Whistleblower flags up alleged gas market fixing

The watchdog Ofgem and the Financial Services Authority (FSA) are investigating allegations that energy companies regularly manipulate the gas market after a whistleblower informed them of “unusual” gas deals. The […]

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By Vicky Ellis

The watchdog Ofgem and the Financial Services Authority (FSA) are investigating allegations that energy companies regularly manipulate the gas market after a whistleblower informed them of “unusual” gas deals.

The allegations have prompted Energy Secretary Edward Davey to say today he is “extremely concerned” and he will make a statement about this in the Commons this afternoon.

On 28th September, a market reporter at price reporting firm ICIS Heren noted some “unusual trading activity” on the British wholesale gas market, which ICIS reported to energy regulator Ofgem in October.

The trading pattern revealed six deals were done at 0.4% lower than the prevailing market trend. It is unknown who was doing the deals.

The watchdog Ofgem isn’t officially the regulator of the physical gas market but will take up that responsibility in the new year.

It said in a statement: “In preparing for full implementation of new EU legislation to tackle market abuse (REMIT), we will consider carefully any evidence of market abuse that is brought to our attention as well as scope for action under all our other powers.”

The FSA has been alerted because the price of gas has an effect on the assets, or derivatives, which it regulates. A spokesman said: “We can confirm that we have received information in relation to the physical gas market and will be analysing the information.”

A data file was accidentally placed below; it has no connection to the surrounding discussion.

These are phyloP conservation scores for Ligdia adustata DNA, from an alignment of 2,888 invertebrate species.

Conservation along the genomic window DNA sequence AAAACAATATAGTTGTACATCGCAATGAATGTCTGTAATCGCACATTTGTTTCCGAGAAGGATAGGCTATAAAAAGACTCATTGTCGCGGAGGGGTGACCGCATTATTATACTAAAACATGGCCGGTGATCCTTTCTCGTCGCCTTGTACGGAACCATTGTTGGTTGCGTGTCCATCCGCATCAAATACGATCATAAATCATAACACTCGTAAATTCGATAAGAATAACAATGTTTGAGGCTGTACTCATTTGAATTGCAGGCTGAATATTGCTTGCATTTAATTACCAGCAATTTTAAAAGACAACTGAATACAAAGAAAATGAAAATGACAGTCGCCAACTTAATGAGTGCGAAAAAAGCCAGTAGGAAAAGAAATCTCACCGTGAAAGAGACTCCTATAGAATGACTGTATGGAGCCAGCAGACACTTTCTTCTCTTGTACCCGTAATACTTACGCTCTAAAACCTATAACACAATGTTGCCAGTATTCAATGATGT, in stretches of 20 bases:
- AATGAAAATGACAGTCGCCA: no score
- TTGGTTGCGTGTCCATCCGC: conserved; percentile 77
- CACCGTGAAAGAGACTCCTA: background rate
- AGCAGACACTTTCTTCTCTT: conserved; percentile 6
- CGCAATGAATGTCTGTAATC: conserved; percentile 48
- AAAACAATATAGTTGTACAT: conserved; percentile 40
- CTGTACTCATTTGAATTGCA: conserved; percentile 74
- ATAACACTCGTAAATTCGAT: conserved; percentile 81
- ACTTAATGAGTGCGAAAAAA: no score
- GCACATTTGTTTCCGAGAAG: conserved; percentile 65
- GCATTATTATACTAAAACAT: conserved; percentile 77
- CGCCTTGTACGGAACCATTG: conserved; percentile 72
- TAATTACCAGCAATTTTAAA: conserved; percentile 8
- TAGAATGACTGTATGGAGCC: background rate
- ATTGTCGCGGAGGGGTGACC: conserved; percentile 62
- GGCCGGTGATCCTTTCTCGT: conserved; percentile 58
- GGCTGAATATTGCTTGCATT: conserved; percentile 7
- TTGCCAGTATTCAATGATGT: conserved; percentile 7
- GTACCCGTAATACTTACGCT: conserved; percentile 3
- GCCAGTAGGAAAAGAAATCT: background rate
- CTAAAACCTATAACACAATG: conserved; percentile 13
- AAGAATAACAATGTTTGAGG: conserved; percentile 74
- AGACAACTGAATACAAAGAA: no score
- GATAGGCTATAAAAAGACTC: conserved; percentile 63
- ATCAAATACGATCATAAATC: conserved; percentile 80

All the Big Six firms denied their involvement in the trading allegations.

Centrica, the owner of British Gas stressed the point that the wholesale gas market has more than 50 participants, not just energy supply companies, handling hundreds of trades every day.

The supplier said in a statement: “Centrica has very robust governance and compliance policies… These policies are reviewed on a regular basis. Centrica’s traders are prohibited from providing price information to price reporting agencies.”

An E.ON spokesperson said: “We are confident that all of our colleagues always act in the correct manner… We expect the same from all other market participants and consider any attempt to manipulate benchmarks or market prices as illegal.”

ScottishPower said: “Our trading division always acts with integrity and follows all rules in all of its engagements with the market.”

RWE npower added: “Every trade that we make and every transactional conversation is recorded. We comply with all European transparency regulations.”

Angela Knight, Chief Executive of supplier trade body Energy UK said: “This is a very serious issue which must be investigated swiftly. The gas market is an international one with many overseas companies trading on it as well as organisations that are not energy companies.

“Our members will all cooperate fully with the regulators and others. Customers need to have confidence in markets and authorities need to have the powers to regulate well and take action if required.”